Michael Matheson over £11,000 iPad Bill, he also brought the parliamentary iPad with him on a week-long family trip to Morocco around Christmas last year. His iPad roaming charges, not phone calls, came to roughly £11,000.
Michael Matheson Over £11,000 iPad Bill
As the debate over Michael Matheson’s £11,000 iPad bill rages on, the cross-party committee in charge of the Scottish parliament has opened an investigation into him.
It comes after Scottish government ministers “aim” to speak the truth, as doubts persist about whether the Scottish health secretary misled the public about the data roaming charges incurred on his parliamentary device.
During a testimony to Holyrood last week, Mr Matheson held back tears as he acknowledged his teenage kids had used the iPad as a hotspot to watch football while on a family vacation in Morocco.
The roughly £11,000 data roaming charge was first paid for by taxpayers after Mr Matheson claimed he ran up the astronomical amount while doing constituency work during the week-long holiday last winter.
Following the story’s initial coverage earlier this month, the Falkirk West MSP claimed he was informed by his wife that his sons had been streaming football.Mr Matheson, who earns £118,511 as Scotland’s cabinet secretary for NHS recovery, health, and social care, then agreed to repay the money to the Scottish parliament.
Mr Matheson stated in his statement to Holyrood that he would report the matter to the Scottish Parliamentary Corporate Body (SPCB) for investigation. The SPCB convened on Thursday morning and announced that it will conduct an investigation in accordance with its obligations under the MSP Code of Conduct.
A spokesman for the Scottish Parliament said: “The investigation will consider whether the claims for £11,000 of public money, incurred through data roaming charges, were proper and met the requirements of the [Members’ Expenses Scheme] and whether resources were used for parliamentary purposes in accordance with all SPCB policies.”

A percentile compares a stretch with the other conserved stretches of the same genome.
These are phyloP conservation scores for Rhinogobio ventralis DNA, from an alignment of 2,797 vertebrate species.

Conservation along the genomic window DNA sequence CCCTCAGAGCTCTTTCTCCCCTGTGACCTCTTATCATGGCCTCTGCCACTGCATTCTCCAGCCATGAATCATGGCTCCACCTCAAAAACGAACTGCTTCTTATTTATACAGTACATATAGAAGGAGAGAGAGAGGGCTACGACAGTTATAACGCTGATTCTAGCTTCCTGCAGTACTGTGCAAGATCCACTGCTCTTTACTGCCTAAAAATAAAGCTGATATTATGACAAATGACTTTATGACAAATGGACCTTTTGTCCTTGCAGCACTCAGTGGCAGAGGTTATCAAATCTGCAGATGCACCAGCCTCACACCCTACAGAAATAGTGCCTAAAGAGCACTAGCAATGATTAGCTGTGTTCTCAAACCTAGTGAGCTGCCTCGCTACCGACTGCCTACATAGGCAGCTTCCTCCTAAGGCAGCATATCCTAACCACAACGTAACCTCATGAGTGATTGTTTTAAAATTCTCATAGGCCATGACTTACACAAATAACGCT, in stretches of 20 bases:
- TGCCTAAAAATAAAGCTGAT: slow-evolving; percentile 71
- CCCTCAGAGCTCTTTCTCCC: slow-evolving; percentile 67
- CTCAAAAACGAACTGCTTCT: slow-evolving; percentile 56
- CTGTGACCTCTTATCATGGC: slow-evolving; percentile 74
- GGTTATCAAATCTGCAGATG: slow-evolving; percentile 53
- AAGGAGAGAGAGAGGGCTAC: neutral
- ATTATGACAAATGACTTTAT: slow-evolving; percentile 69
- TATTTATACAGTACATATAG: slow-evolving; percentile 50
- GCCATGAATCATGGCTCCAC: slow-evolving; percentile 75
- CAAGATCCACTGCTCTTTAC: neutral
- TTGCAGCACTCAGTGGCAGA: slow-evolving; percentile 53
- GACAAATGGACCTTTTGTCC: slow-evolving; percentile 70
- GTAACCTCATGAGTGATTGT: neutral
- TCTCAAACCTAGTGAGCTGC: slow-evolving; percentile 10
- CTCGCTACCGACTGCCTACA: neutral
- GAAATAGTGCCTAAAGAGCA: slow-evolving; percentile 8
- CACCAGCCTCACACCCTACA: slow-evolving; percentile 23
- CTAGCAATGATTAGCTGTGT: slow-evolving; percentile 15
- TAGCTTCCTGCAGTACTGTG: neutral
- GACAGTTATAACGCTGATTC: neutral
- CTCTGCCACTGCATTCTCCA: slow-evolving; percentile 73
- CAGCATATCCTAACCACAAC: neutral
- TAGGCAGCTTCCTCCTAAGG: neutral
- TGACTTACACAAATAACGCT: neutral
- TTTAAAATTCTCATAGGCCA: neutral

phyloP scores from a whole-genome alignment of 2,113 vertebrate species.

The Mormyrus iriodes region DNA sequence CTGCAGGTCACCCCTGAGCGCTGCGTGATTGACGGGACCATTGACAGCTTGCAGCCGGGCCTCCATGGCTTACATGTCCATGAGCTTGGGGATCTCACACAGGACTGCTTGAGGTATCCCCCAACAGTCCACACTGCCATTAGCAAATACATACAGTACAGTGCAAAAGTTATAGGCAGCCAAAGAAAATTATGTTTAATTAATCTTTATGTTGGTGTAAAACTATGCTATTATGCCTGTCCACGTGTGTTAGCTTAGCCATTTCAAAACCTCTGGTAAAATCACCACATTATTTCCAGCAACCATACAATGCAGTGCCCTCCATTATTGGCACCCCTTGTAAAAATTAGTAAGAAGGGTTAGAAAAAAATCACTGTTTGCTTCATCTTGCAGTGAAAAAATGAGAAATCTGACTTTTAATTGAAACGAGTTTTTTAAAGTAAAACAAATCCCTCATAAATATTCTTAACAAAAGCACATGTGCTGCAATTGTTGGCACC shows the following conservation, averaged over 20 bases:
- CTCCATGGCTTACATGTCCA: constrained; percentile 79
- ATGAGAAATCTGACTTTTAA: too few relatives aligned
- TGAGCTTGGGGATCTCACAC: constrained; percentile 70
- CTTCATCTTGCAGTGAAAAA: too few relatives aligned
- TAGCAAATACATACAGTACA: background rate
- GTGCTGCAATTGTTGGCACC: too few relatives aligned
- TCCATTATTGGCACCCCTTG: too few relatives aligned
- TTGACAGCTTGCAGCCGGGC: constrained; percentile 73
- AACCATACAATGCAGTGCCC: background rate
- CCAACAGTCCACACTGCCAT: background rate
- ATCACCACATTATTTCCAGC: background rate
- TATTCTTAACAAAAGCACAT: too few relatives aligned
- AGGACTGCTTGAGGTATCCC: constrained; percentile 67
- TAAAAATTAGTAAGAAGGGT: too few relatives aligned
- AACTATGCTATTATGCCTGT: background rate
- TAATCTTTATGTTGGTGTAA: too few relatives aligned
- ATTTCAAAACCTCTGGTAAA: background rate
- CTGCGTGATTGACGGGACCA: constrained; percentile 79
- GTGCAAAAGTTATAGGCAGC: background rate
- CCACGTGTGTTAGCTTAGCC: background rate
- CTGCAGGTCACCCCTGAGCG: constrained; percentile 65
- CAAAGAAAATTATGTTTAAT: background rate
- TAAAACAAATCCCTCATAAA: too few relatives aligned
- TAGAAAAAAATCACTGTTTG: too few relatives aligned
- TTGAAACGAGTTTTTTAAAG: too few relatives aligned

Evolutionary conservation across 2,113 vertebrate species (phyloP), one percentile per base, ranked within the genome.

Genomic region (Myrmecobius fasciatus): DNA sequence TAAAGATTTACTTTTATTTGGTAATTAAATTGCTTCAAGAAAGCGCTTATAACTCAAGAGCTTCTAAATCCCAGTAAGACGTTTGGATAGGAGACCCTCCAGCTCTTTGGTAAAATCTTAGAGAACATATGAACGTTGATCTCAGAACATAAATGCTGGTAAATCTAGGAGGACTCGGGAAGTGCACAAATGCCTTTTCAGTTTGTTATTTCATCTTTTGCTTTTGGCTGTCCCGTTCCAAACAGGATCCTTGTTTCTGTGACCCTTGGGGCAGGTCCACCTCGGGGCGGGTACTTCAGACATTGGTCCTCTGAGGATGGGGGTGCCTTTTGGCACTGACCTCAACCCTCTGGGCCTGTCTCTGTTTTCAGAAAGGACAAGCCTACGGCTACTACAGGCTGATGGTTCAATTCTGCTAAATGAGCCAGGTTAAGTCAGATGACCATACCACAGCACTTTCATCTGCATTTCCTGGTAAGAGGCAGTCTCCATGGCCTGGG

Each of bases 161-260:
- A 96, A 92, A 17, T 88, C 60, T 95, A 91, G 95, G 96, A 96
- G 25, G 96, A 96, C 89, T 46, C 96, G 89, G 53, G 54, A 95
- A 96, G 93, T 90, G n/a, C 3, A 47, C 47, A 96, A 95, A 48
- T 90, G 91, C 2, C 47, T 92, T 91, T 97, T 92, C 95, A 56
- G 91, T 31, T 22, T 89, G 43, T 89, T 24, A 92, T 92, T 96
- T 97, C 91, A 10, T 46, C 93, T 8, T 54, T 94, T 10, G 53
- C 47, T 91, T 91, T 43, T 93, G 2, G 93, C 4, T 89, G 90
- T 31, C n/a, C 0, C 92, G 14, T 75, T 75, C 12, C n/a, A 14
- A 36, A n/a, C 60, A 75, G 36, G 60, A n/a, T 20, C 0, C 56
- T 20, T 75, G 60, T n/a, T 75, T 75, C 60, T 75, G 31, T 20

The SPCB has promised to complete its investigation “promptly” and to disclose its findings. Depending on the outcomes, the SPCB may have a number of alternatives, including referral to the Standards, Procedures, and Public Appointments (SPPA) Committee.
The First Minister’s Questions on Thursday
Mr Matheson told reporters after First Minister’s Questions on Thursday that he would “fully cooperate” with the probe. Notwithstanding his wife’s admission, Mr Matheson first avoided mentioning his sons’ involvement publicly. Instead, he maintained that the iPad was only used for parliamentary work and blamed the high price on an obsolete SIM card.
When confronted by media days later, he maintained to deny that the iPad was used for personal purposes. Mr Matheson then described what transpired after a breakdown of the bill was released via FOI, which led to opposition MSPs assuming that the iPad was used to view a Rangers and Celtic game.
During his presentation to the Scottish parliament, Mr Matheson acknowledged that “mistakes” had been made by himself and his family, but emphasised that he had sought to “protect” his children from “political and media scrutiny” by not mentioning their role earlier.
When asked if ministers “always tell parliament and the public the truth,” deputy first minister Shona Robison said on Thursday’s Good Morning Scotland show on BBC Radio Scotland: “I aim, and the Scottish government aims, to do that.”
“Michael Matheson made clear in his statement that he was trying to protect his family from being part of the associated political and media scrutiny.”
When asked if this meant ministers can lie to protect their families, Ms Robison insisted, “No, I didn’t say that.”
“What I mean is that Michael Matheson went to parliament and explained why he was trying to protect his family. “He has said he will cooperate with any inquiry that is established.”
Several colleagues, including First Minister Humza Yousaf, Rural Affairs Secretary Mairi Gougeon, and SNP deputy leader Keith Brown, support Mr Matheson. Mr Matheson was praised as a “man of integrity, honesty” by Mr Yousaf.
Following Mr Yousaf’s criticism during First Minister’s Questions on Thursday, Scottish Tory leader Douglas Ross welcomed the investigation but stated that the “SNP government can’t hide behind it.”
“Michael Matheson gave parliament written assurances that this £11,000 bill was the result of constituency work and nothing else,” he continued.
“But his explanation has changed, and he now wants us to believe he had no idea how that bill came to be.” “If he had no concept how that bill was racked up, why on earth did he claim taxpayer money for it?”
“Michael Matheson is playing the public for a fool.” In numerous statements, he mislead the press and the people. If it was an honest error, why did he make so many false assertions about it?”